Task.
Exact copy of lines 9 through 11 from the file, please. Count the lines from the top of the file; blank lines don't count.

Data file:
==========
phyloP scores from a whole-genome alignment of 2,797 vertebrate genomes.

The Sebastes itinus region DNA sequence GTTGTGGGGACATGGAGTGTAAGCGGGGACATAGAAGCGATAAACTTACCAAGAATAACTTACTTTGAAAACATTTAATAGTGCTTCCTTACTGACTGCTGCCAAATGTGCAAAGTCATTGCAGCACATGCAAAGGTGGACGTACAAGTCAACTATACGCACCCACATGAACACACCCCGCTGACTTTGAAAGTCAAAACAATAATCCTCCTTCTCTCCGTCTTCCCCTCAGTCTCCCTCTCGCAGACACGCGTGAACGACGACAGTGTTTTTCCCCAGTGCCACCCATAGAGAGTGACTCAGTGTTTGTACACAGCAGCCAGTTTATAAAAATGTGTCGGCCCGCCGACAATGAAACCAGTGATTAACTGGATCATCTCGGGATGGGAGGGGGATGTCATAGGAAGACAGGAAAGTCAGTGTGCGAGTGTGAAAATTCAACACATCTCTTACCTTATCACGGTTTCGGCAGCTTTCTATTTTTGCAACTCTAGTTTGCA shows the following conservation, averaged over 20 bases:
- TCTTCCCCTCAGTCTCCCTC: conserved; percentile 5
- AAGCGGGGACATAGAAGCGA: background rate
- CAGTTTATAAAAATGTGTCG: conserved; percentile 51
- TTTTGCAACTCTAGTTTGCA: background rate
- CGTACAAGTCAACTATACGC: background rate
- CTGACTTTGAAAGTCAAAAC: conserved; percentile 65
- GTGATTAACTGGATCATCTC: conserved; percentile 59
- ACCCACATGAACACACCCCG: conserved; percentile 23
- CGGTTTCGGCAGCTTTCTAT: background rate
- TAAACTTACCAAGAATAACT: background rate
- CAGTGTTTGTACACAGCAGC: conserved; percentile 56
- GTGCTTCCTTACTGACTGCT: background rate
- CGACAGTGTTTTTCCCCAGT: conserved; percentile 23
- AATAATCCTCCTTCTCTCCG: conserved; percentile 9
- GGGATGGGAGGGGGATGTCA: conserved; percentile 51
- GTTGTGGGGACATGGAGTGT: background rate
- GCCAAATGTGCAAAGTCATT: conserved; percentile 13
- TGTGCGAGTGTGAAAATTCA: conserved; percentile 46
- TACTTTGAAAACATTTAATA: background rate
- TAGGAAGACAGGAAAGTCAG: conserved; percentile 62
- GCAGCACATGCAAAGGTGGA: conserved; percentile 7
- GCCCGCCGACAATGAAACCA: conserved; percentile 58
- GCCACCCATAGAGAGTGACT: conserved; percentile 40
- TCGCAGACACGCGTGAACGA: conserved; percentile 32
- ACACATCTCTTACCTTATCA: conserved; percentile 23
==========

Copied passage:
- GTGATTAACTGGATCATCTC: conserved; percentile 59
- ACCCACATGAACACACCCCG: conserved; percentile 23
- CGGTTTCGGCAGCTTTCTAT: background rate